19. Muddy Waters
Muddy Waters is widely considered one of the most influential Black musicians in history. Working in both the rock and roll and blues genres, he inspired generations of musicians with his emotion-laden renditions of original and classic blues songs.
An accomplished singer and guitar player, he is best remembered for the song “Mannish Boy.” Interestingly, one of his biggest fans is the singer of the classic rock band, AC/DC, Angus Young, who has cited him as the inspiration for their biggest hit, “You Shook Me All Night Long.”
20. James Brown
James Brown earned more than a few nicknames —most notably Soul Brother No. 1 and The Godfather of Soul—for his hit songs and pedal-to-the-metal, all-out performance style. His songs feature heavy soul riffs, and he is one of the originators of the funk sound that led the disco movement of the 70s.
His influence can be felt all the way to today, and his hyped-up, all-out stage presence inspired generations of musicians to come. In his prodigious career, Brown has landed in the Billboard Top 100 chart more than 96 times and has had over 100 songs on the R&B chart.
21. Robert Johnson
Considering the size of his musical legacy, it’s hard to believe that Robert Johnson only released about two albums worth of music during his short career. He died at the tender age of 27, leaving behind his incredible music and a legend that endures to this day.
Famously, it is said that Johnson made a deal with the devil in exchange for his musical talents. While he did not have a trained voice, it was his very unique, raw voice quality and music-writing abilities that made him a legend. No wonder he has several movies based on his life released or in the works.
22. Tina Turner
The iconic Tina Turner helped pave the way for black female artists for decades to come. In the 60s, she became the first black artist to grace the cover the of the hallowed Rolling Stone magazine, which is something that was unheard of for black women back then. Instead of being relegated to a backup roll for less talented singers, Tina trailblazed a path for mainstream black women to follow in decades to follow. This list would simply be incomplete without the presence of Tina Turner, and that’s a fact.
Jay-Z, born Shawn Corey Carter, is a record producer and rapper who founded the Roc Nation entertainment agency. His work with fellow artists, and being the CEO of Def Jam has made him a name as one of the founding fathers of modern hip hop. His most famous song is “Empire State Of Mind,” on which he collaborated with famed singer Alicia Keys. The duo scored a number-one hit with the song, which was also the first number one for him.
24. Tom Morello
While Tom Morello may be best known for his guitar, songwriting, and singing skills, it is his political activism that fuels him. He comes by his concern for social issues honestly as the son of the first Kenyan ambassador to the United Nations, although he grew up in Illinois under the tutelage of an American mother.
Morello began his career when he joined his first band at the age of 13. After graduating with a political science degree from Harvard, he got back to rocking and has since toured and played with some of the all-time greats and spent a decade leading up the famous rock band, Rage Against The Machine. He has created music in multiple genres throughout his multi-decade career.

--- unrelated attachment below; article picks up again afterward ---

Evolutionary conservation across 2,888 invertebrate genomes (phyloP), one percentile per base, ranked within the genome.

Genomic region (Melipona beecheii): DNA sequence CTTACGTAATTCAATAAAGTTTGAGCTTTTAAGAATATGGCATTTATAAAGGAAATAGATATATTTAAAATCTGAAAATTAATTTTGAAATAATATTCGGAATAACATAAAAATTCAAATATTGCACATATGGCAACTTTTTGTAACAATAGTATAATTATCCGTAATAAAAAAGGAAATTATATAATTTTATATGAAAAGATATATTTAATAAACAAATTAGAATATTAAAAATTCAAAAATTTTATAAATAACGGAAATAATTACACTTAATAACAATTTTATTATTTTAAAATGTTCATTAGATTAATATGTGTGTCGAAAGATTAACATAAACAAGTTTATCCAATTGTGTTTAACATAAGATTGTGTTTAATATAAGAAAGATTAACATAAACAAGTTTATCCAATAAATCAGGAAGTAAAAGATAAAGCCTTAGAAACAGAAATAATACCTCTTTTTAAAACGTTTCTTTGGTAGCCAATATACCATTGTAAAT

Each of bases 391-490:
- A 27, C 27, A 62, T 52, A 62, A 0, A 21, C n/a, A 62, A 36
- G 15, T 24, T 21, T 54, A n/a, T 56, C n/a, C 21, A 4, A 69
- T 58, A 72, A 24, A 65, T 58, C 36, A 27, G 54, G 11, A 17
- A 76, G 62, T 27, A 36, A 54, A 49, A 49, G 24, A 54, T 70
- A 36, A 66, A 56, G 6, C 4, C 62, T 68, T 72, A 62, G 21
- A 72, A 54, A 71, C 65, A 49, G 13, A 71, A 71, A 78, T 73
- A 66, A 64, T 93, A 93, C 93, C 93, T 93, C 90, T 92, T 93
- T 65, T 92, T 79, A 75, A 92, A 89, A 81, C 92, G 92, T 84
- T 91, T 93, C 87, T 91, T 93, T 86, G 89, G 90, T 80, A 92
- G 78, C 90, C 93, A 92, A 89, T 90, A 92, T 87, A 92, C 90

25. Bob Marley
Bob Marley takes the top spot as the world’s best-known reggae artist and is remembered for his passionate music and his commitment to justice and peace. His band, The Wailers, is largely credited with bringing reggae to America in the 60s. Marley’s music has become such a cultural staple that his songs, “Is This Love,” “Three Little Birds,” and “No Woman No Cry” are commonly covered by artists and have appeared in dozens of movies and TV shows through the years.
Eric Clapton scored a hit when, in 1974, he covered the iconic Bob Marley And The Wailers song, “I Shot The Sheriff.” In addition to his undeniable influence on music, Marley was known for introducing a larger audience to the Rastafarian lifestyle and beliefs.
Hollis, Queens born and raised band, Run-DMC, has long been considered a pioneer of hip hop culture. In the 80s, they released a self-titled album that made them the first hip hop group to get certified Gold. They quickly became MTV regulars, and even performed on hit TV shows like American Bandstand.
The band was also one of the first on the new hip hop scene to step out of their comfort zone and join up with artists in other genres when they famously collaborated with classic rock band Aerosmith to create a hip-hop/rock mashup of their top hit, “Walk This Way,” in 1986. Run DMC is also famous for being part of the crew of new hip hop artists to pioneer the unique fashion style and dance moves that the genre would become known for.
27. Dr. Dre
Born Andre Young, Dr. Dre started out young, listening to music and dancing from childhood onward. He is one of the pioneers of modern hip hop and is also considered a founder of the West Coast Funk style of rap, creating music that added in the signature synthesizer and beat-heavy sound that would make him famous.